Each entry in the "Hello USA" series is similar in format with four narrative sections covering the land, history, people and economy, and the environment. A fifth "All About..." section includes fun and other facts, state song, a recipe, historical timeline, outstanding citizens with pictures and short bios (author and illustrator William Joyce was born in Shreveport), places to visit, annual events, state wildlife and an annotated bibliography of nonfiction and fiction set in the state. The environmental section focuses primarily on Louisiana's wetlands, Mississippi River sediment, levees and keeping the integrity of the coastline. An opening section describes and defines plains, bayous and a delta. A political map showing the principal cities and national forests faces a physical map of geological regions, elevation and other features. A later map indicates principal products but would benefit from being superimposed on a political map so readers see the connections. Separate short sections include ones about Huey Long, free people of color in the 1820s and Jean Lafitte. Illustrations are well chosen from modern, historical, archival and artistic sources. They reflect well the diversity of the population. All in all, this is a useful, specific, varied and well-organized introduction to the state and one that will assist report writers, would-be tourists or the merely curious equally well. Endmatter includes web sites, a glossary and proper names pronunciation guide and an index. 2002, Lerner Publications, $25.26 and $6.95. Ages 9 to 14. Reviewer: Susan Hepler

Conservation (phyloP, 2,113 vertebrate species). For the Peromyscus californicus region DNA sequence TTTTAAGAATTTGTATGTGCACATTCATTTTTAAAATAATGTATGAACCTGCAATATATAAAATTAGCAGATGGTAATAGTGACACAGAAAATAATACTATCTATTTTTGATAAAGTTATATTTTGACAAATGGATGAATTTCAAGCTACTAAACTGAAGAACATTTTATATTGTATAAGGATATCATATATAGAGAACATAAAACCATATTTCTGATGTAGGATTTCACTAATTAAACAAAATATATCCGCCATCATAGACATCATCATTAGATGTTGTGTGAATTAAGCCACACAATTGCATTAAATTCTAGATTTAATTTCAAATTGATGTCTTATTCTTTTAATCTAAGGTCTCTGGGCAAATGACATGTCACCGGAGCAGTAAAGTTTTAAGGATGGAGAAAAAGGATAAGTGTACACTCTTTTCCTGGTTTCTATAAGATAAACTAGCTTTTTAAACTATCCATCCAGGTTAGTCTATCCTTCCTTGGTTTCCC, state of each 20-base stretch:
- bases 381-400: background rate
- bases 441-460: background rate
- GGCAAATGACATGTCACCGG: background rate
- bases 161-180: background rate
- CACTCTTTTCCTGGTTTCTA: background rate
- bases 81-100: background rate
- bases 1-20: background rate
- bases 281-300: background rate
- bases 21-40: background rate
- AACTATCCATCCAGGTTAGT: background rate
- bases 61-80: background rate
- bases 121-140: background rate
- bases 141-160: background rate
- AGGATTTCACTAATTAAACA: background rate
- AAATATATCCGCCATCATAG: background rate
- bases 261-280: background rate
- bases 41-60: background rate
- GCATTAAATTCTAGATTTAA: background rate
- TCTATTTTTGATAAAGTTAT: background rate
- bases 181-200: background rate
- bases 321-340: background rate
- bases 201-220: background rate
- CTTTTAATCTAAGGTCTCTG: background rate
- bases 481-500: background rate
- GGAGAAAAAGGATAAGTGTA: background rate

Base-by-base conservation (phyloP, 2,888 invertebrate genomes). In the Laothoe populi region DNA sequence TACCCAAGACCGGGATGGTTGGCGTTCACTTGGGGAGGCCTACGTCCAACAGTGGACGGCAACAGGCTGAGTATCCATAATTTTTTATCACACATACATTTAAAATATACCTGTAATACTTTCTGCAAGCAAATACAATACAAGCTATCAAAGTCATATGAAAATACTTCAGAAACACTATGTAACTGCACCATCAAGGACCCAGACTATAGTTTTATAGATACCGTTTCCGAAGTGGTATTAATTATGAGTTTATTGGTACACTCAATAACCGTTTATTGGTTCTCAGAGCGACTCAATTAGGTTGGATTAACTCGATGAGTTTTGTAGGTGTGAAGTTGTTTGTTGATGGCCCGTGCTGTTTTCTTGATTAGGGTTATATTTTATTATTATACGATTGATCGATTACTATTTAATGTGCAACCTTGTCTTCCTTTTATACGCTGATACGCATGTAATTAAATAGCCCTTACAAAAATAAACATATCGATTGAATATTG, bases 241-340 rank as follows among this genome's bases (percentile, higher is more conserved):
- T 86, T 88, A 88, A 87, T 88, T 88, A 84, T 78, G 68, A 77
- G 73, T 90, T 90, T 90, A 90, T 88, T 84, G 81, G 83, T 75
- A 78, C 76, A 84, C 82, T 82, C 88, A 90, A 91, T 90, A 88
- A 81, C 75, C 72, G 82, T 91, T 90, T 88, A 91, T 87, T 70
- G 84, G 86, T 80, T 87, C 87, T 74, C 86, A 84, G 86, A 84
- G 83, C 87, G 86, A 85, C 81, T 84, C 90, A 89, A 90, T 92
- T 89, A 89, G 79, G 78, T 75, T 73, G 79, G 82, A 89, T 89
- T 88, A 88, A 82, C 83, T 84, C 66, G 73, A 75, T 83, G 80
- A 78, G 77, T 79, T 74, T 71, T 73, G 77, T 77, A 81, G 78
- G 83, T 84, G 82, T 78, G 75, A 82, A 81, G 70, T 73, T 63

Gr 3-5-Although not completely rewritten, these revised series entries sport several changes from the earlier editions, in both cosmetics and content. Slightly bigger pages, more spacious layout, and larger fonts with color accents make the books more attractive throughout. The quick-reference section at the end has a new heading and expanded content, including the "Fun Facts" relocated from the front of the book, a "Learn More" component listing books and Web sites, plus "State Song" and "Recipe" pages. Offering gumbo as Louisiana's recipe, however, ignores the difficulty of making a good roux base. Although the four main chapters also have new headings, the changes to these sections are limited to a handful of different illustrations, updated statistical information plugged into the necessary spots, and only two to three paragraphs of new text. The new maps are valuable but by not completely rewriting the texts, the authors miss the opportunity to correct some subtle Eurocentric bias in the history. Although Texas includes a fairly well-balanced inset about Quanah Parker, both volumes underestimate the contributions of their indigenous populations. Likewise, although Louisiana spotlights Free People of Color in an inset, both books tend to focus more on the abolition of slavery in economic terms rather than a tragically overdue, though admittedly nominal, recognition of African Americans' humanity. Still a strong alternative to the "From Sea to Shining Sea" series (Children's), these revised volumes nonetheless have their flaws.-Sean George, St. Charles Parish Library, Luling, LA Copyright 2001 Cahners Business Information.